Tourism Ireland’s Niall Gibbons named ‘most influential’ Irish CEO on LinkedIn

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Tourism Ireland chief executive Niall Gibbons was found to have the highest level of overall engagement from his followers. Photograph: Cyril Byrne

Three and Vodafone bosses ranked second and third in Reputations Agency study

Tourism Ireland chief executive Niall Gibbons was found to have the highest level of overall engagement from his followers. Photograph: Cyril Byrne

Tourism Ireland boss Niall Gibbons has been named the most influential Irish chief executive on LinkedIn for the second consecutive year in the Reputations Agency’s Social CEO report.

Robert Finnegan of Three Ireland climbed two spots to second place in this year’s ranking, ahead of Vodafone Ireland’s Anne O’Leary and Bank of Ireland’s Francesca McDonagh in third and fourth place respectively.

The communications agency’s 2021 analysis of LinkedIn activity saw An Post’s David McRedmond rise nine places to fifth, while Cathriona Hallahan of Microsoft Ireland was ranked sixth.

The top 10 was completed by Lidl Ireland’s John Paul Scally in the seventh spot, Facebook Ireland’s Gareth Lambe in eighth and, in joint ninth place, IDA Ireland’s Martin Shanahan and Sky Ireland’s JD Buckley. Mr Buckley was the second-highest climber in this year’s list, moving up eight places.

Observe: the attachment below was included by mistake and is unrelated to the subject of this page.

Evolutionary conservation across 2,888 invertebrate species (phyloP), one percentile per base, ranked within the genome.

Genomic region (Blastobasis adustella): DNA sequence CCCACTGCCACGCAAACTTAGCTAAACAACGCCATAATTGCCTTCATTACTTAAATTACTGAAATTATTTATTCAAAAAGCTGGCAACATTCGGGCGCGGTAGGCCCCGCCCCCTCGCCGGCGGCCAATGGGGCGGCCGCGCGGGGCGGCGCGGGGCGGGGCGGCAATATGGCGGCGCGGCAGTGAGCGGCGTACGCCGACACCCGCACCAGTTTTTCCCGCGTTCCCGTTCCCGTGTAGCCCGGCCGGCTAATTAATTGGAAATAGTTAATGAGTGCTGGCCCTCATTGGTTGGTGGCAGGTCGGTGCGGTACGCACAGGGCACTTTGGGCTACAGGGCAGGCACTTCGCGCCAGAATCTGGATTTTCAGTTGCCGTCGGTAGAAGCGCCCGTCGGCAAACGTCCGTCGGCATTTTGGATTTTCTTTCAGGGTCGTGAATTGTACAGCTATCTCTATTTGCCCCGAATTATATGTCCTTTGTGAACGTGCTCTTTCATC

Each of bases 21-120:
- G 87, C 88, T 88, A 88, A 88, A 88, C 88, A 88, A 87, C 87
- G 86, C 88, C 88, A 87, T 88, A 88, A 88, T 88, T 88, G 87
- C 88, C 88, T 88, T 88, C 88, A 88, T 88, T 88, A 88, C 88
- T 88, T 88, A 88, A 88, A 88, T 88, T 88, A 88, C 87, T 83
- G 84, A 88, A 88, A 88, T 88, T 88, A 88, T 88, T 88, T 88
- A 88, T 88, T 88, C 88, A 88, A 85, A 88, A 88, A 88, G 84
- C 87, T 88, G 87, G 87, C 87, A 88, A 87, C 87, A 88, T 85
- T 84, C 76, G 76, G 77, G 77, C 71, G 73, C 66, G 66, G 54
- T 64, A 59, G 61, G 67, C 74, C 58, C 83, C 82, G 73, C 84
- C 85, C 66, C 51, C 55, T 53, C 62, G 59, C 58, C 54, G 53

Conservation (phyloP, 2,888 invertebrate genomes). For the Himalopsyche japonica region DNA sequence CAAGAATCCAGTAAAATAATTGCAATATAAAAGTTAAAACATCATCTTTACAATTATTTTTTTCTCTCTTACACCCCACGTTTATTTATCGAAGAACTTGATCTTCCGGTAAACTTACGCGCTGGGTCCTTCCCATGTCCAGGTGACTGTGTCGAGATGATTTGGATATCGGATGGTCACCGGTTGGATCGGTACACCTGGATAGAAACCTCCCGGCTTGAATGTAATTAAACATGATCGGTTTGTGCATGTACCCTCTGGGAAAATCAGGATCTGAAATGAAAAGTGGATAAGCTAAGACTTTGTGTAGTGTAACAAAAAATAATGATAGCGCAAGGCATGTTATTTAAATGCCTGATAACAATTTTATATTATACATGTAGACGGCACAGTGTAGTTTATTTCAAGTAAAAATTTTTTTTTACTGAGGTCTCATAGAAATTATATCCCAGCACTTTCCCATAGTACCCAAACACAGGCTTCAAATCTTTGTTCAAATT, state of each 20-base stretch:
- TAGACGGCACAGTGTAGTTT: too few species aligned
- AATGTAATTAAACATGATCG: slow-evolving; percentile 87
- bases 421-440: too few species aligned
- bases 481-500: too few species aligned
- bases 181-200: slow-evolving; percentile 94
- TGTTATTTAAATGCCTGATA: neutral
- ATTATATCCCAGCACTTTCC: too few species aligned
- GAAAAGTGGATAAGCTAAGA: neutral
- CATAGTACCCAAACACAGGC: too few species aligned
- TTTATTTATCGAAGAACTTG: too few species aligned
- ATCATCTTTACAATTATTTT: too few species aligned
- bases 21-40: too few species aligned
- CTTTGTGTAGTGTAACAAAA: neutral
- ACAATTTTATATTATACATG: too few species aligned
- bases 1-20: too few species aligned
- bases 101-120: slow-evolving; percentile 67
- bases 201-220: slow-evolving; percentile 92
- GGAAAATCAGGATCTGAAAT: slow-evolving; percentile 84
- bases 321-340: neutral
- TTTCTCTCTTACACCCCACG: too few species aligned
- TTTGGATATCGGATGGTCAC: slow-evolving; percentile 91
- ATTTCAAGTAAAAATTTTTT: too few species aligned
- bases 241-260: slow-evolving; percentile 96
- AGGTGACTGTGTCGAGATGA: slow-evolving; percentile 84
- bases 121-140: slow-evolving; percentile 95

The latest Social CEO report, published to mark the second year of the Reputations Agency’s leaders reputation programme, assessed 100 LinkedIn profiles from November 2020 to October 2021.

LinkedIn, owned by Microsoft since 2016, is the social media channel of choice for chief executives, seen as “an undeniably safe space to communicate”, according to the Reputations Agency.

Although only 55 per cent of the Irish company leaders studied by the report posted to the business social network during 2021, this was up from 38 per cent in 2020 and compares with just 22 per cent who posted on Twitter.

“LinkedIn is one channel, but it is a very good channel and it is an influential channel,” said Niamh Boyle, managing director of the Reputations Agency. A strong LinkedIn performance is often an indicator that a chief executive will communicate well through other channels, she said.

As chief executive of Tourism Ireland, the organisation responsible for marketing the island of Ireland overseas, Mr Gibbons “successfully maintained and continued to grow his network” during a challenging period for the tourism industry, and was found to have the highest level of overall engagement from his followers

Only 30 of 100 chief executives studied were found to have a well-planned and executed social media strategy that maximised their connections and their content to promote their organisation’s vision and purpose.

The top 30 CEOs for social media performance were responsible for 83 per cent of posts, while the top 10 made close to 500 posts – almost one post each for each week of the year.

Of those that don’t post or rarely post, some might be nervous about being “shot down” if they “put their head above the parapet”, while others believe they are too busy, Ms Boyle said.

The reputation of their organisations would benefit if they were to “learn to have a voice”.

Some 27 per cent of content posted by the top 10 ranked CEOs had a pandemic theme, down from 46 per cent in 2020, while 52 per cent of their posts related to products and services, pointing to a “back to business” mindset.

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